Quick Bites | Commodities, Demographics and Emerging Markets

The global economy is growing but at a slow pace. Much of the weakness is attributable to high rates set by global central banks, but also to the recession in Europe, structural weakness in China, and the US slowing from Q3’s rapid pace. While China might achieve growth this year and next of around 4.5% to 5%, this constitutes a material slowdown from previous years, albeit off a larger base. Does this imply weakness in commodity markets? Not necessarily – it depends on individual commodity markets, and each has its own peculiarities.

The CRB raw industrials spot price index is down 21% from its most recent peak of 689 on 4 April 2022 to 541 on 8 December 2023, near its lowest level since February 2021. The spot price of copper is included in the CRB index, and it is down 10% since January on mounting evidence that China’s property crisis is worsening and weighing on Chinese growth. The price of copper is highly correlated with the China MSCI stock price index, which is down 56% since February 2021.

Source: Yardeni Research


It is particularly interesting to see the huge divergence in the India versus China story, with global investors over the past 2 years choosing to invest in India, with its lower cost base, democratic political system, and younger demographics. India (with estimated 1.43 billion people) earlier this year overtook China (1.42 billion) as the country with the world’s largest population. According to UN data and projections, by 2060 India will attain a population of 1.7 billion. At the end of the century, India is projected to remain the most populous country with 1.53 billion people and China will have reduced to 766 million people.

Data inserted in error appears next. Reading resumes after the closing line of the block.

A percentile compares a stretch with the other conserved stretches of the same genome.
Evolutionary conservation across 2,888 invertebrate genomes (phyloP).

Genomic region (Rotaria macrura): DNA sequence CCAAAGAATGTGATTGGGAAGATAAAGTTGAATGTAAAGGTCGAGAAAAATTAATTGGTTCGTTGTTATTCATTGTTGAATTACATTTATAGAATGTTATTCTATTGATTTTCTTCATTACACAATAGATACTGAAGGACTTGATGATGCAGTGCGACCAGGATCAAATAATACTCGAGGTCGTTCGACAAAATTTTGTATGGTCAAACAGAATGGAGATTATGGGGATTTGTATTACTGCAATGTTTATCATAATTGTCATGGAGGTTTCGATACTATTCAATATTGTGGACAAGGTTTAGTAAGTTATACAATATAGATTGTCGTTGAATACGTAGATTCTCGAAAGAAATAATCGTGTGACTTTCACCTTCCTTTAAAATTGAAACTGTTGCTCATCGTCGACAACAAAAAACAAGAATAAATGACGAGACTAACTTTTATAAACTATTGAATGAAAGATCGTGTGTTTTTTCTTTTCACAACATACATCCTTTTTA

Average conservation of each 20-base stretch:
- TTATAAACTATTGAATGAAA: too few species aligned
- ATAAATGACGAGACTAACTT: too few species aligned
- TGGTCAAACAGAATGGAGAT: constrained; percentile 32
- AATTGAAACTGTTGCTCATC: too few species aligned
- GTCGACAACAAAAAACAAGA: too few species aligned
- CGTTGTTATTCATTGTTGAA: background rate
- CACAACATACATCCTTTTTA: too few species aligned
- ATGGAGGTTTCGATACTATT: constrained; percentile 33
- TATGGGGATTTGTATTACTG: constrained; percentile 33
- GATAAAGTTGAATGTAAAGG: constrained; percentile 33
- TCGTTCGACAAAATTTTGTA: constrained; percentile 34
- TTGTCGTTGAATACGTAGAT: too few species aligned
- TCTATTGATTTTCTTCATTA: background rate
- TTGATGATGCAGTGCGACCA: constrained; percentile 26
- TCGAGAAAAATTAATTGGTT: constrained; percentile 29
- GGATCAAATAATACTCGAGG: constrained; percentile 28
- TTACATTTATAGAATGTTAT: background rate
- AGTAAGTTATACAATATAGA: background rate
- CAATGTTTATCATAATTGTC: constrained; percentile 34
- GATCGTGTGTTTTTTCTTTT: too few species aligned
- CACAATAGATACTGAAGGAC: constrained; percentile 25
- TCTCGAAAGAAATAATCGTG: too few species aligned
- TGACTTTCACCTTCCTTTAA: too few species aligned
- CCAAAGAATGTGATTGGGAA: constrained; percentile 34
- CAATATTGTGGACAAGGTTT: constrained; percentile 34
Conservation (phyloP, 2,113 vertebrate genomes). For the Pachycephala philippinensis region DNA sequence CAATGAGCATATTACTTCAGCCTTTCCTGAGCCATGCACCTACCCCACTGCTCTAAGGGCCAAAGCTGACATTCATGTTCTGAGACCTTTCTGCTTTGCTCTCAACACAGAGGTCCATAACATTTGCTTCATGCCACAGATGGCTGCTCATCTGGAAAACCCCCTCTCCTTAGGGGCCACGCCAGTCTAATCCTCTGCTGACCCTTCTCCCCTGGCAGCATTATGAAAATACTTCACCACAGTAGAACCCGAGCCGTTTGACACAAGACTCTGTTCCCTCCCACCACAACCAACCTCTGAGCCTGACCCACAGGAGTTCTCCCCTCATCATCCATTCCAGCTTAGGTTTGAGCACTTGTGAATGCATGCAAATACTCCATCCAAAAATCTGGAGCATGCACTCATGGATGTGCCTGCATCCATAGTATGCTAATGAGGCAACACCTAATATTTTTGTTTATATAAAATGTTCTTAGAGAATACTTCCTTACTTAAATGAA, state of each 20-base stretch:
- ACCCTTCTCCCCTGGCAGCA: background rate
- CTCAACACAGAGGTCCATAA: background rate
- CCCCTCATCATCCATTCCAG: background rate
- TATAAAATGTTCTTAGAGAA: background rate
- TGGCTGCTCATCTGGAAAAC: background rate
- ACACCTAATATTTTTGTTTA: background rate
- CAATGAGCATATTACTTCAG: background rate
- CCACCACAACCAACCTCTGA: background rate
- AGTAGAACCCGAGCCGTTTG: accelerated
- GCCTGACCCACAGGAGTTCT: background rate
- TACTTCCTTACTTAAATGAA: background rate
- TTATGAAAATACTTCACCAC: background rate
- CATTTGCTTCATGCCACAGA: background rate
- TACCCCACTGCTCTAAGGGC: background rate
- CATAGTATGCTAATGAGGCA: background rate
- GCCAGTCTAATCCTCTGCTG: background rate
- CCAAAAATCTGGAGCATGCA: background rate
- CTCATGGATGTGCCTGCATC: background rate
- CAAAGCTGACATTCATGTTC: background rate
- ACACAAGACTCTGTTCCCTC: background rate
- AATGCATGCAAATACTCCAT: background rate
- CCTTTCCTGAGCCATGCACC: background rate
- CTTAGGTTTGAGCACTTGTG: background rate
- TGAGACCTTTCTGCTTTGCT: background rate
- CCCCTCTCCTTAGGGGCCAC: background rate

Source: Yardeni Research


Both China and India have a growing appetite for natural resources such as oil, coal, and iron ore, for which they compete fiercely. They also fight for capital, especially for investments by multi-national companies from North America, Europe, and Japan.

Both nations are vying to be Asia’s undisputed superpower, and they tend to be suspicious about each other’s intentions. China and India have nuclear weapons; they have created the world’s biggest armies; and they are trying to dominate the seas in the region. China continues to support Pakistan, which India isn’t happy about, and India still lets in Tibetan refugees, which China resents. The US, meanwhile, is intent on getting closer to India to thwart China’s geopolitical ambitions.

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